The money still must be approved by the State Legislature, and Cuomo vowed Thursday not to sign any budget bill that didn’t include the $200 million for the plant.
Unlike the governor’s other major economic-development projects here – SolarCity, IBM’s innovation center, Albany Molecular Research Inc.’s drug discovery hub – the Dunkirk plant is not funded through the governor’s Buffalo Billion program. However, the $25 million for Athenex’s North American headquarters in the Conventus building in Buffalo’s medical corridor is part of the Buffalo Billion. Athenex plans to hire 250 workers in the headquarters and suppliers would add 250 more, Zemsky said.
In addition to serving as its headquarters, Conventus also will serve as a product development center and a pilot plant for products that later would be made in Dunkirk, according to the state. Construction on the lab space will begin soon and be completed later this year.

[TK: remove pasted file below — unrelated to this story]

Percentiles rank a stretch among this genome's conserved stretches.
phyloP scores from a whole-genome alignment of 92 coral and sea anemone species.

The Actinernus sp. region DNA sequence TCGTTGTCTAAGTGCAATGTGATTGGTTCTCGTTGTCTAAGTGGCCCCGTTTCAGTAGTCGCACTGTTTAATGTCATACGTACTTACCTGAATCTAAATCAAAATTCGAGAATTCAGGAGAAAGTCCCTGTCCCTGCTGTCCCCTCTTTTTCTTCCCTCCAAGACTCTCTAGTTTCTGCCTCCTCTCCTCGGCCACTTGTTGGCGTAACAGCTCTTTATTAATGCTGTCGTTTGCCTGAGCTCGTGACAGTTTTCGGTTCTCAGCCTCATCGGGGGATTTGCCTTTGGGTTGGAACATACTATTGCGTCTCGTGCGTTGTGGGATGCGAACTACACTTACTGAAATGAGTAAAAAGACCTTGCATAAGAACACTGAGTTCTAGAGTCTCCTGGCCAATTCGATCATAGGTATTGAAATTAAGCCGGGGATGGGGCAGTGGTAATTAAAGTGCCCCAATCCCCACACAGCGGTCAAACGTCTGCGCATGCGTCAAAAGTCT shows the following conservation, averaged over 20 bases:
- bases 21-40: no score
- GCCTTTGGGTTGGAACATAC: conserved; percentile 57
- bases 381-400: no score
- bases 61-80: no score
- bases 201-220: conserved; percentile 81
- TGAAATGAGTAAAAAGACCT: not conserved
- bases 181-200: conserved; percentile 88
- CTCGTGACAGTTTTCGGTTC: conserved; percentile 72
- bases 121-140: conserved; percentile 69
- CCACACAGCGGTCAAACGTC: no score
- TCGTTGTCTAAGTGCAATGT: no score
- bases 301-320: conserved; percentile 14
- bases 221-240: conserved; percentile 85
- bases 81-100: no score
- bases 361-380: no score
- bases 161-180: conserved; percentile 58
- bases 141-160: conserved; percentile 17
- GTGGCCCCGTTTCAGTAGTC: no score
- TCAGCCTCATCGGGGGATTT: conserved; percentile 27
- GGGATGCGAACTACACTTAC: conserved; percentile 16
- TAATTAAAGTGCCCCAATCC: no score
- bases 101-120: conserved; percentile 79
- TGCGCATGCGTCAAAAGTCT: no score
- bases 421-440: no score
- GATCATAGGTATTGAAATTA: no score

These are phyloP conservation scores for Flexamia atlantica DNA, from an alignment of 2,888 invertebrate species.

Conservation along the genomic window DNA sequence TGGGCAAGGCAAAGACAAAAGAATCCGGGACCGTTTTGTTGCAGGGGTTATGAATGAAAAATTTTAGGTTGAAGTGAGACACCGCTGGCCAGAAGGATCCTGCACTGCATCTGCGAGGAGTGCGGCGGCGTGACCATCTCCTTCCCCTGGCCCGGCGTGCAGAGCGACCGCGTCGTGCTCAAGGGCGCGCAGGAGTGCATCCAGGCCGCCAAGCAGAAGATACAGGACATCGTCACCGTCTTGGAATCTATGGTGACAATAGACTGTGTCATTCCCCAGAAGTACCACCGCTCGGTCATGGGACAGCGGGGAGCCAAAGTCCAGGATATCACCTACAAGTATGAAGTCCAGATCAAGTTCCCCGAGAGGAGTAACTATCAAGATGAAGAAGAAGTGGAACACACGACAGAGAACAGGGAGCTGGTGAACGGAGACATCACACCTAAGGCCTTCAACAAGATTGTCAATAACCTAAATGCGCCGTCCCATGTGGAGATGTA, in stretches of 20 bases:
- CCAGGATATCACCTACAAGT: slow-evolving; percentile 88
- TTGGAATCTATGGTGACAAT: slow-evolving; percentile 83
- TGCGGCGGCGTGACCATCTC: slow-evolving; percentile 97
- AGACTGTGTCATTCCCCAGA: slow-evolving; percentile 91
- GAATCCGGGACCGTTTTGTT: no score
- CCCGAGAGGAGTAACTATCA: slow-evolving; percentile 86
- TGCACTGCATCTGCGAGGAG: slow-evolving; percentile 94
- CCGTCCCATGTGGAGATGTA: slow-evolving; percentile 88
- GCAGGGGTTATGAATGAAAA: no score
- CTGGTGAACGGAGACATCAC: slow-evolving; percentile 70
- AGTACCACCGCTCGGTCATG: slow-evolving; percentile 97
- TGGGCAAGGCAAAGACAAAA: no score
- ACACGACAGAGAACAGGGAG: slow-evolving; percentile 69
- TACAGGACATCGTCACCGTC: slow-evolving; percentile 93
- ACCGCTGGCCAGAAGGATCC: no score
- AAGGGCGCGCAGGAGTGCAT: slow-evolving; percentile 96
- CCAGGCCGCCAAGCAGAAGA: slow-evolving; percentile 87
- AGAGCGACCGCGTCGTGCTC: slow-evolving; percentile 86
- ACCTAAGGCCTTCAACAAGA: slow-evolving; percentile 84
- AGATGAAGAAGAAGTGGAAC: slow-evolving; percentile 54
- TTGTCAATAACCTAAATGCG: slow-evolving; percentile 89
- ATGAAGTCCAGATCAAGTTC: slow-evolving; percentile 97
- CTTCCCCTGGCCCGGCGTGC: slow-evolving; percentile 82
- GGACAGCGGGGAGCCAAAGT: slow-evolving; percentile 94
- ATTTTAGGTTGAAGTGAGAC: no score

The $1.6 billion over 10 years from Athenex would go toward workers, materials and supplies.
Not everyone is a fan of Cuomo’s use of state funding to leverage investment from the private sector.
“Governor Cuomo has really rolled out the red carpet for this Chinese-controlled company by yet again showcasing New York’s version of state-run economics. It’s risky, we can’t afford it, and it’s not a real strategy,” said Reclaim New York, a nonprofit that advocates anti-tax, free-market ideas.
Started at UB
Biotech industry leaders have long eyed Athenex, formerly Kinex Pharmaceuticals, as a potential powerhouse for the region.
The company, founded in 2003, grew out of research conducted by David Hangauer, a longtime associate professor of chemistry at the University at Buffalo, now retired. UB played a role in the company’s early development and holds equity in Athenex.